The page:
I’m not quite sure how it happened, but our idle chitchat turned into a soul-baring heart-to-heart between sisters. We compared notes, filled in some of the blanks in our mother’s story. She elaborated on how Omma and Gayoung’s father got married. I was able to share with Gayoung more details on Omma’s relationship with my birthfather. She hadn’t known that they had been together for eight years—I think it helped Gayoung realize that Omma wasn’t involved in a casual fling, or a one-night stand. And we reflected, we are the age that Omma was when she had me. Neither of us could imagine becoming pregnant, and being left by our boyfriend. It reinforced for both of us how scared Omma must have been, how brave she had to be.
Gayoung hesitated. “When I went back to my dorm last week after meeting you, I was all alone, and I started thinking , and felt bad.” I tried to reassure her that the last thing I wanted to do was be a threat to the solidity of her family. “I know, but I just kept thinking that Omma married my father just three months after she had you. She didn’t love him when they married. But she became pregnant with me. I thought that maybe Omma was sad that she was pregnant with me. She didn’t love my father. Maybe she didn’t want me.” A tear rolled down her cheek.
Oh sweetheart. That’s the last thing Omma was thinking. I think you were the most wanted baby in the world. I’m sure Omma looked forward to having you in a way that she never allowed herself to dream about with me. She reveled in the fact that she would take you home from the hospital, nurse you at her breast, fall asleep with the small sweet weight of you in her arms. You and your father saved Omma’s life. You gave her a purpose for living, you gave her the family she longed for. And you and your sister and father must be very special people to get Omma to open her heart and love again after everything she’d been through.
We clasped hands and held on tight to each other through our tears in the middle of Smoothie King while an apathetic teenage employee half-heartedly swiped at tables with a damp cloth.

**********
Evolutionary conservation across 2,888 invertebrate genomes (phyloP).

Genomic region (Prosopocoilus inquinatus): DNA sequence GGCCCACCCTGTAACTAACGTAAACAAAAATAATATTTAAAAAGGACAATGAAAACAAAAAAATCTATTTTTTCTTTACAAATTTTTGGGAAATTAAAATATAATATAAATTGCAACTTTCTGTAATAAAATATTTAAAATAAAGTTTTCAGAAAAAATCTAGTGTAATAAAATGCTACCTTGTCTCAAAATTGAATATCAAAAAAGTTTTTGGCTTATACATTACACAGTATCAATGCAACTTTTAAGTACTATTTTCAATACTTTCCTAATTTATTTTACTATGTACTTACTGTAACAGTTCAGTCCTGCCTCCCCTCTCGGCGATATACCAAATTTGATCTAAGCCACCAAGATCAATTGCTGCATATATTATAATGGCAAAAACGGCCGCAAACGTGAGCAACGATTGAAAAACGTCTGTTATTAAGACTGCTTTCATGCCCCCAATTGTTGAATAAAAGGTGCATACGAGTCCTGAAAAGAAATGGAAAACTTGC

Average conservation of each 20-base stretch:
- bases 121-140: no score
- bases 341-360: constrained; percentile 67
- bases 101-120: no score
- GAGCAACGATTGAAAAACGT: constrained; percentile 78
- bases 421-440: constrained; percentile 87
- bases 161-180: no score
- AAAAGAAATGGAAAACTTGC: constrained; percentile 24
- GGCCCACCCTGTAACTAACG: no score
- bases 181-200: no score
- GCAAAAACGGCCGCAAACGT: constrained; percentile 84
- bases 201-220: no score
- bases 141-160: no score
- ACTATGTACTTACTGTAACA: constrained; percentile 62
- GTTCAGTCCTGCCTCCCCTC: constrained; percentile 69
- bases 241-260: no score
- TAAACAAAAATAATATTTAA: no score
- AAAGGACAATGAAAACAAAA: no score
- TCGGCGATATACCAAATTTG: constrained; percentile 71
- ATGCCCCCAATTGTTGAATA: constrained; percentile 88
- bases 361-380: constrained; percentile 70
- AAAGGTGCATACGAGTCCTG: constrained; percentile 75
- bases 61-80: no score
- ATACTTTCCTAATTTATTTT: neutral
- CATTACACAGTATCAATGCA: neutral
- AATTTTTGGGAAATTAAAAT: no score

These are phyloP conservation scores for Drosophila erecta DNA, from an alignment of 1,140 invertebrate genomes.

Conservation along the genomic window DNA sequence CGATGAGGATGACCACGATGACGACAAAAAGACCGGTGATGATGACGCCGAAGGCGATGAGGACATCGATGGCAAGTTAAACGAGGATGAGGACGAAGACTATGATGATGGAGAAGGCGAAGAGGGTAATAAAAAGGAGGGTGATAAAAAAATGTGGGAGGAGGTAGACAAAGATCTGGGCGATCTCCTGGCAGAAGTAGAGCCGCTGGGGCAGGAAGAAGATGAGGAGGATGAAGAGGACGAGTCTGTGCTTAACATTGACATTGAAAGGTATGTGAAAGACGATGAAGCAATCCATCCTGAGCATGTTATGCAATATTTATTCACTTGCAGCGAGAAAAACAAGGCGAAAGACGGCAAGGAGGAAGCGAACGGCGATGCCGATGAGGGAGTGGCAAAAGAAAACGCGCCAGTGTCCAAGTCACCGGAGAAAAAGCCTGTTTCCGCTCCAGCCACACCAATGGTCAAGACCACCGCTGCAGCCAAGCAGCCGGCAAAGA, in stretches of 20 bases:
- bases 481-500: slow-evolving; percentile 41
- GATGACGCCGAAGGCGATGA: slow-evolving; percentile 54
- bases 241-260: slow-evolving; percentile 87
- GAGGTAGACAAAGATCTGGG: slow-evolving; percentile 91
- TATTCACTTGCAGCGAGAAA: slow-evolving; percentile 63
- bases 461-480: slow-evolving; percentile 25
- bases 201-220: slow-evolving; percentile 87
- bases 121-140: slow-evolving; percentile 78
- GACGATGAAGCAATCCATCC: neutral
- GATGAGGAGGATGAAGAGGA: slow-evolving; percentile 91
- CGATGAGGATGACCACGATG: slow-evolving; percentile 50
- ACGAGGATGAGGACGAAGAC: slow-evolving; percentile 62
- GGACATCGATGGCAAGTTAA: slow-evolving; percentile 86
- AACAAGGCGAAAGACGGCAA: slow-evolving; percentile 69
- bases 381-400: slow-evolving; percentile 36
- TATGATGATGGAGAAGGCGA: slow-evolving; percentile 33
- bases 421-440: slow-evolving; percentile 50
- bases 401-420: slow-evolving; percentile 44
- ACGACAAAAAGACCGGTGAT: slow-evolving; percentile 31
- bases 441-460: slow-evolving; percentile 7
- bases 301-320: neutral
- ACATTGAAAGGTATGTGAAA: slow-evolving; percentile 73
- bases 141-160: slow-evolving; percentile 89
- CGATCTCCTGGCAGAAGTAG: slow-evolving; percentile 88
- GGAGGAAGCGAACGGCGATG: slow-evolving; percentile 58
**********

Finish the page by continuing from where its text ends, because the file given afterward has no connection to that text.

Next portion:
Gayoung said, “Do you remember the other day when I asked you if you ever resented Omma?”
Yes, I did remember. We had been on the bus from Suwon to Yangjae, heading to the Metro stop that would take me back to Seoul, sitting side-by-side, both of us lost in thought. Gayoung had turned to me, and without any pretense, asked, “Have you ever been angry with Omma for what happened?” Without hesitation, I looked Gayoung in the eye and said, “No, never.” And she was satisfied with that reply, didn’t feel the need to pursue the conversation, but instead turned her head to stare out the window again.
“I remember,” I answered Gayoung.
“You said you never blamed her. I read your thesis last night—Omma gave me a copy—and I think that many adoptees would be angry, blame their birthmothers for abandoning them. But you didn’t. And I’m so proud of you for that. Your coming here was the answer to all of Omma’s prayers. Thank you.”
It’s a big thing to have your sister, whom you met less than a week ago, tell you she’s proud of you. But oh, Gayoung, you deserve so much more credit than I do. I had 27 years to prepare for this. Your world was turned upside-down overnight—and you’re thanking me for it. You could have disowned Omma for keeping such a secret, resented her for making you an unwilling accomplice as translator and liaison. You are now faced with the responsibility of keeping Omma’s secret from your father and younger sister, and later, will have to defend Omma’s decisions to them, make them see reason for Omma’s sake. And yet, here you are, sitting across the table from me, sharing a strawberry smoothie, babysitting your older sister, who can’t understand the simplest Korean phrases, and can’t eat but the mildest kimchee. You are incredible, Gayoung, with your open heart and generous spirit. I am so proud of you, for understanding and accepting Omma’s plight. Thank you for reaching out when I know it would be far easier to simply walk away.
And then it was time for the movie. We sat beside each other in the dark of the theater, watching a movie about a woman who searches for a man she left fifty years ago. It was all so surreal, sitting there with my sister, watching a film about searching and reconnecting, watching all the what-ifs play out on screen. Normally, sappy chick-flicks don’t’ get to me, and this film was okay, but definitely not Academy Award material. But there in the dark, in my native/foreign country, I let the tears flow in a cathartic release.
At the end of the movie, the house lights came on and Gayoung and I filed out of the movie theater. Gayoung commented, “If our story were made into a movie, no one would believe it was real.”
I replied, “I’m glad I only waited 27 years to find you instead of fifty.” And Gayoung pulled me into a hug as we walked through the corridors to head back to the home of our aunt where our cousins were waiting.